When the defense attorney asks the government analyst, “you don’t know what Alex’s BAC was at the time of driving, do you?”

The government analyst has to say, “I don’t know.”

And this does not meet the burden of proof for the State which is Beyond A Reasonable Doubt. And Alex Jones will be found Not Guilty of DWI.

Field Sobriety Tests: The Biggest Sham in Government “Science” to Arrest People and Profit from Citizens

Most normal, sober people in America will fail these tests on their best day, completely sober. This makes these tests flawed.

How did these tests get past muster and started being used by every police department in every city in the United States? Well, for starters, they were government tests funded by the government conducted in government labs. They were never peer reviewed by non-government scientists before they were unleashed onto the police force as a tool to arrest people.

Now I’m not saying drunk driving is good. But these are tools that police officers rely on to take away people’s freedom and liberty. People get their car towed, and they have to pay bail to get out of jail, and on top of that, they lose thousands of dollars on a lawyer (although all of my clients love me and think I’m worth every penny), or lose thousands of dollars on probation if they don’t fight it and just plead guilty.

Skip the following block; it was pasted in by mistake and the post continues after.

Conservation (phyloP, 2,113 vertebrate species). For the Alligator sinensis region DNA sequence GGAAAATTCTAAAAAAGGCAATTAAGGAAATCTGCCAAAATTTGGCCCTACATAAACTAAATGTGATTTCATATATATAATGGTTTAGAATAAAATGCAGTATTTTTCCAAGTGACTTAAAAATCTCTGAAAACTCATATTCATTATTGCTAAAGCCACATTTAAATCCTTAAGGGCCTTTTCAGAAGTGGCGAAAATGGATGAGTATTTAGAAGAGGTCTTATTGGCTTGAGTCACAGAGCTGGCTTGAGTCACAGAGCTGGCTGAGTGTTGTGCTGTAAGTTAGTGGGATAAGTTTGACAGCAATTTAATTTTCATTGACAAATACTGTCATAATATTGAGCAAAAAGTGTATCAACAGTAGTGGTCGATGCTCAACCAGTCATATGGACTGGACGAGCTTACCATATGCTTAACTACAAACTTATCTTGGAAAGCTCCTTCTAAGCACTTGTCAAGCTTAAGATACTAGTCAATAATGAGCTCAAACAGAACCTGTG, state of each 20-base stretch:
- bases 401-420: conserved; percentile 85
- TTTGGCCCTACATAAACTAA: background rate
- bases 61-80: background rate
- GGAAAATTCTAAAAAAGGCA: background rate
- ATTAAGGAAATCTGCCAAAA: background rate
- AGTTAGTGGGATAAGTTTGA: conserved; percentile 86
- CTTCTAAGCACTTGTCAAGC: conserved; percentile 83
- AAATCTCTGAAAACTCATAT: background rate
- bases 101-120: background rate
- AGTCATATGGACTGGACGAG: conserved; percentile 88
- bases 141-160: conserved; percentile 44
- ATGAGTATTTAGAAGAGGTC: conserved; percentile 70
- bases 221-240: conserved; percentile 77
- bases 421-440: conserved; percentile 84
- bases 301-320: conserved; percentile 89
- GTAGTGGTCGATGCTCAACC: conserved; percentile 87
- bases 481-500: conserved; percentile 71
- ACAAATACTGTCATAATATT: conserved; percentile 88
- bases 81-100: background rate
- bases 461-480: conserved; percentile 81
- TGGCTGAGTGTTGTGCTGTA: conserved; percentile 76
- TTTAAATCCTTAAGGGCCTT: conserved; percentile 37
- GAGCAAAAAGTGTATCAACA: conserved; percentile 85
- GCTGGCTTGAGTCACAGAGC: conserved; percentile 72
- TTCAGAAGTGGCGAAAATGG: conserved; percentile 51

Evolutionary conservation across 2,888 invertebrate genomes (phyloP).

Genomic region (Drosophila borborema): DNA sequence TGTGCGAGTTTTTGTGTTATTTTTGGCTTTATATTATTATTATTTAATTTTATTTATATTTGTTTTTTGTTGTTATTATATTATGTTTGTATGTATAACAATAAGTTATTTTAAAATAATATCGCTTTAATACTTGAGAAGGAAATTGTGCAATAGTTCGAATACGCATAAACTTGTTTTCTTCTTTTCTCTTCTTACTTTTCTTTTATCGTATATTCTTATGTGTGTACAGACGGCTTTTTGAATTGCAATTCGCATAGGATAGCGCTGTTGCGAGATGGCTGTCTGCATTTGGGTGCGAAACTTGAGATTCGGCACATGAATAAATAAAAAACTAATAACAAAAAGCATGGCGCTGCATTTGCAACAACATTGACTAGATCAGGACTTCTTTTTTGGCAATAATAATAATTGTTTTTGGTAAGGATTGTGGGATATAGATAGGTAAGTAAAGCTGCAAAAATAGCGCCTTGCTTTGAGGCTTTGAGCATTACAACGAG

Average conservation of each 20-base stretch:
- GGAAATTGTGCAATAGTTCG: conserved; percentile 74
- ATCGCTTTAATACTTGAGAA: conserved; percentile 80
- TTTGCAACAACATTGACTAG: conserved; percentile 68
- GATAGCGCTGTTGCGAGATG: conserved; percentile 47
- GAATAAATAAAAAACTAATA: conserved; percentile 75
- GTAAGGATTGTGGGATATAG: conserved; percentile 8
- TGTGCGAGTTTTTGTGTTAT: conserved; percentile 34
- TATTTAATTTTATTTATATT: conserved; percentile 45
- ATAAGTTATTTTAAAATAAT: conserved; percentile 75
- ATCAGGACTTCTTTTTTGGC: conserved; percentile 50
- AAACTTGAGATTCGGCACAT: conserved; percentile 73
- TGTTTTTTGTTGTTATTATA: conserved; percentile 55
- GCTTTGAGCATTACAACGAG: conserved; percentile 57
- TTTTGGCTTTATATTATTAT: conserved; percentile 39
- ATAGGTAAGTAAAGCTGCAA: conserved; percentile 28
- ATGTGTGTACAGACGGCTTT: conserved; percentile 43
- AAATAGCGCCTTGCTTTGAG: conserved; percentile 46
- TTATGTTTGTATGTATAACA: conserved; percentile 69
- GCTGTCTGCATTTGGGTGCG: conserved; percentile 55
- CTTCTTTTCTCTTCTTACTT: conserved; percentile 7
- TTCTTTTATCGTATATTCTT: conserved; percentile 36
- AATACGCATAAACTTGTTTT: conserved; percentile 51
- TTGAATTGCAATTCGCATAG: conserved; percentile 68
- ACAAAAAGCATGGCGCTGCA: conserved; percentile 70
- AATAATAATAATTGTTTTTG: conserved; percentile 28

These tests were designed in the 70’s and 80’s by the International Chief of Police in Los Angeles, California. Ever since then, the National Highway Traffic Safety Administration has funded millions of dollars into the research and testing into these “field sobriety tests,” which consist of three tests:

  1. Eye Test (see if your eyes jerk when the officer moves his pen from side to side)
  2. Walk and Turn (see if you do an 18 instruction test correctly with no practice)One Leg Stand (see if you do a 12 instruction test correctly with no practice)
  3. One Leg Stand (see if you do a 12 instruction test correctly with no practice)

Have you ever taken a test in school where the teacher never told you what you were being tested on? Well these are field sobriety tests.